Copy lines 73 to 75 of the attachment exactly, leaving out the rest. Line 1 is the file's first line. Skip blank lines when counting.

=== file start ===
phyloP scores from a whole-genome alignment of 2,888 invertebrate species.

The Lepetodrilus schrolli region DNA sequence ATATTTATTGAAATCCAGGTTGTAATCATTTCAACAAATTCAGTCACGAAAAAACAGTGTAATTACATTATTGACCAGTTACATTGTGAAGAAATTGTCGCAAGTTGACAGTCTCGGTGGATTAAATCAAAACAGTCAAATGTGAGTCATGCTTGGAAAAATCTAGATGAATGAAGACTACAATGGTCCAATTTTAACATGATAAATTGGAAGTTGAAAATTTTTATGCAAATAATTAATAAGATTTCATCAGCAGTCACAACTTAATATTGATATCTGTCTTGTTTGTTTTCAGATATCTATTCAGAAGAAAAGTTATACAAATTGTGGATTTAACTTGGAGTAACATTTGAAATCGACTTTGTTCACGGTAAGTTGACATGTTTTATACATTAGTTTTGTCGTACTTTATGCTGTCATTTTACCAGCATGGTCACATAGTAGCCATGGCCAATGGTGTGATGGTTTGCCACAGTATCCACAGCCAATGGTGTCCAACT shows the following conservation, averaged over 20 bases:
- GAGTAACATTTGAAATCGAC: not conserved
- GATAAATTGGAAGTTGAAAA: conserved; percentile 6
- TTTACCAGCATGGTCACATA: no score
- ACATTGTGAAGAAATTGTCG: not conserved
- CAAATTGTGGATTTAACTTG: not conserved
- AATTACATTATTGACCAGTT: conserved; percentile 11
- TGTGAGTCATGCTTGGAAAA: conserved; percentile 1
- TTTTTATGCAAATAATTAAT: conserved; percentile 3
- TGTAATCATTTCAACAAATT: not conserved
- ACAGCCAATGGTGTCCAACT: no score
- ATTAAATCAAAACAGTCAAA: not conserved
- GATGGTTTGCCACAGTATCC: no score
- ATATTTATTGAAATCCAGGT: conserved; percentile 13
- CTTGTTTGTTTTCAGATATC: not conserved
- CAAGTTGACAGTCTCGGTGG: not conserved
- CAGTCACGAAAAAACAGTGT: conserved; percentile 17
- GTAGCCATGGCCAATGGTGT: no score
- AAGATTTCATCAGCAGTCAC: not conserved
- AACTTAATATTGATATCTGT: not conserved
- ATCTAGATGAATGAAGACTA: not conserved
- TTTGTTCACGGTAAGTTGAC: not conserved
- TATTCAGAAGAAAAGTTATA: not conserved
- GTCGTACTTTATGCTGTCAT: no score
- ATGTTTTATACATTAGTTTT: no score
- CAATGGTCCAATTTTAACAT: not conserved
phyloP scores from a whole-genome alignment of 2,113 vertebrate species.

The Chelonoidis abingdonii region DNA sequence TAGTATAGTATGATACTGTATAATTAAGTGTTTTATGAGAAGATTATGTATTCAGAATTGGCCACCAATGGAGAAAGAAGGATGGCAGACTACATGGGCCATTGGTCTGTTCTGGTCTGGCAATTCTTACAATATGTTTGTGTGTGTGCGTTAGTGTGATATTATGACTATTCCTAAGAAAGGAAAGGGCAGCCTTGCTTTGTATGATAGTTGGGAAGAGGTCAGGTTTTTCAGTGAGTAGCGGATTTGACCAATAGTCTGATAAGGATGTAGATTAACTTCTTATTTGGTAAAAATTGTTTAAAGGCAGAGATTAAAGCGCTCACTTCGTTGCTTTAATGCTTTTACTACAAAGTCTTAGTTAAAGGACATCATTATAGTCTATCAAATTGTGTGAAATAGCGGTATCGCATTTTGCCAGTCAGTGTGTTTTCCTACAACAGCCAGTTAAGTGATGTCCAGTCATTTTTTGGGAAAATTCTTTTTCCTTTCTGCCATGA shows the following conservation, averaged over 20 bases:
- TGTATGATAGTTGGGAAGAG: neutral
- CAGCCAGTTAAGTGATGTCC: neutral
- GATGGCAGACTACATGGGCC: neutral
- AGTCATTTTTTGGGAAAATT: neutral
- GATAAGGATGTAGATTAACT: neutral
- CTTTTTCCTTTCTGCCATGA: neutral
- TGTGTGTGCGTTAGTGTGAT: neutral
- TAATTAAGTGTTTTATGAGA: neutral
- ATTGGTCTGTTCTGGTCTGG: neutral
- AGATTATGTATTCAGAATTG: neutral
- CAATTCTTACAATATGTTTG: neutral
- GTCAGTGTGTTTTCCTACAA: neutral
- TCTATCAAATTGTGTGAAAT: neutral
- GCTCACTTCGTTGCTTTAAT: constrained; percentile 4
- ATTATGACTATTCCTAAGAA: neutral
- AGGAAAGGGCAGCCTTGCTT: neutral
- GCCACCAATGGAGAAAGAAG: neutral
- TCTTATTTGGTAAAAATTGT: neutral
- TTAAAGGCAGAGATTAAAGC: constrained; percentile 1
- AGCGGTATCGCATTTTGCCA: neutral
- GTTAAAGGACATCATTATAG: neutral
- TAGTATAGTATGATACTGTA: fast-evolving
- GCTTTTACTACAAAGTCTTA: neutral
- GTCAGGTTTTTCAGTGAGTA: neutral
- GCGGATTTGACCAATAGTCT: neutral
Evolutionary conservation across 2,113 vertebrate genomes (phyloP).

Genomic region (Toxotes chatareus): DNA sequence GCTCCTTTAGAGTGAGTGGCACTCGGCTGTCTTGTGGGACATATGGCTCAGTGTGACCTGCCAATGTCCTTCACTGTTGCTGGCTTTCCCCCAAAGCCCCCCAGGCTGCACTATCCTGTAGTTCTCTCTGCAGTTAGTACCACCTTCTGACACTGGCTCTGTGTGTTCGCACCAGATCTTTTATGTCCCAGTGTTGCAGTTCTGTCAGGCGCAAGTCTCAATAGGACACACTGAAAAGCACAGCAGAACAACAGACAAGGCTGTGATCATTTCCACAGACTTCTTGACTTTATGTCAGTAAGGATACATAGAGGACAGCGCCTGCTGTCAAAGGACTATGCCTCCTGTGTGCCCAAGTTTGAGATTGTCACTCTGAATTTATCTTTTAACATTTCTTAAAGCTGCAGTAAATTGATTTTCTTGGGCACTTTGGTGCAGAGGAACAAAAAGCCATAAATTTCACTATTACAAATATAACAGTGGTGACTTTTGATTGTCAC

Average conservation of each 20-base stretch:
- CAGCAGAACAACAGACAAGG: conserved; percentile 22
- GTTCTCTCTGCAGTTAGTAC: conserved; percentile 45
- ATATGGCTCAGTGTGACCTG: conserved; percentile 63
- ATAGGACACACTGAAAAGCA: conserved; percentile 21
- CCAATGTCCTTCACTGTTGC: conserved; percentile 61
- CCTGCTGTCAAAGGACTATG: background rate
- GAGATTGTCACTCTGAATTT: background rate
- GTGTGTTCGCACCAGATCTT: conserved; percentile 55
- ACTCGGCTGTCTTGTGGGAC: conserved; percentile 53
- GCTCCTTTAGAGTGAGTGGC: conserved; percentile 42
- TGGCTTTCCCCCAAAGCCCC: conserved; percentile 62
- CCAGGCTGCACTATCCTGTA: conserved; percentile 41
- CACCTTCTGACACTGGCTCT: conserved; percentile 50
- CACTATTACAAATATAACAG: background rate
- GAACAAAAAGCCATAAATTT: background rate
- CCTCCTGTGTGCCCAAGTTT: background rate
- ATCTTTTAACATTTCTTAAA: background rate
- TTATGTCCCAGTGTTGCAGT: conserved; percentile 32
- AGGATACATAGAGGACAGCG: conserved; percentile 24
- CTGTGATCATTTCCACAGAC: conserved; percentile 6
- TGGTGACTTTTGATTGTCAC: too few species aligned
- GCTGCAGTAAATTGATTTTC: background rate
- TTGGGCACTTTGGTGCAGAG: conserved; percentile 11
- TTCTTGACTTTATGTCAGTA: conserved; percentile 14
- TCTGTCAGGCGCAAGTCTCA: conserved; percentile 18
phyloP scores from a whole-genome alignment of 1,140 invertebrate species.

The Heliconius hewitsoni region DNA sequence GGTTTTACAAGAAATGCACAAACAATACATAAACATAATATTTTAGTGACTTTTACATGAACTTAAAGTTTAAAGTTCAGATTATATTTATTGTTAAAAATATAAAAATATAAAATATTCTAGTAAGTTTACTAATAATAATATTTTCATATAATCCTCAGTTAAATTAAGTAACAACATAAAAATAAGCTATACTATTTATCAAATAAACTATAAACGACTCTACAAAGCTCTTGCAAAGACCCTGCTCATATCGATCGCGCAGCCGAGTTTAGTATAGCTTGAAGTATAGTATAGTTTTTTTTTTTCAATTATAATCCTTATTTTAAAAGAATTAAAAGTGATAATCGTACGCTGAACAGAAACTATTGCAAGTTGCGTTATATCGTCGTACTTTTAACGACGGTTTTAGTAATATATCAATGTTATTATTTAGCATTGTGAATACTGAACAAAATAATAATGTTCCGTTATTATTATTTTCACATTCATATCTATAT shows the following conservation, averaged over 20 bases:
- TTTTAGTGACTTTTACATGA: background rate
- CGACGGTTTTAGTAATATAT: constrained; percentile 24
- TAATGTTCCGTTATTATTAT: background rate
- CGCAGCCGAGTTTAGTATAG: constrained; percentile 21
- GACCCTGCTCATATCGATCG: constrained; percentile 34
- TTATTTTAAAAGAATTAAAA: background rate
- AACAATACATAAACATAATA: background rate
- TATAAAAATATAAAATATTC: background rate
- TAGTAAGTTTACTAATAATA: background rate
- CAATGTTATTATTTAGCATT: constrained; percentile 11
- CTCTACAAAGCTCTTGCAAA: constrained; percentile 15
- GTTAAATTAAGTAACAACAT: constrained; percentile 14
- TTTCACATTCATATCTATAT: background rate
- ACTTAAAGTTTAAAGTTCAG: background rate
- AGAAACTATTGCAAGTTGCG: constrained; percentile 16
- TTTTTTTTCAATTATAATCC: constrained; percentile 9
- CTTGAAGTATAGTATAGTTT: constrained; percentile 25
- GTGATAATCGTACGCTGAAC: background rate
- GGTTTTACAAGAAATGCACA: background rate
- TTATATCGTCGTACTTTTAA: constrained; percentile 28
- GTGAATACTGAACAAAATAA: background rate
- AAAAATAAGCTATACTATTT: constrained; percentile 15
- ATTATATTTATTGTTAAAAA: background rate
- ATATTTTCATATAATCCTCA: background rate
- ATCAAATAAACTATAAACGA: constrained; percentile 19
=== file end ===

- CCTCCTGTGTGCCCAAGTTT: background rate
- ATCTTTTAACATTTCTTAAA: background rate
- TTATGTCCCAGTGTTGCAGT: conserved; percentile 32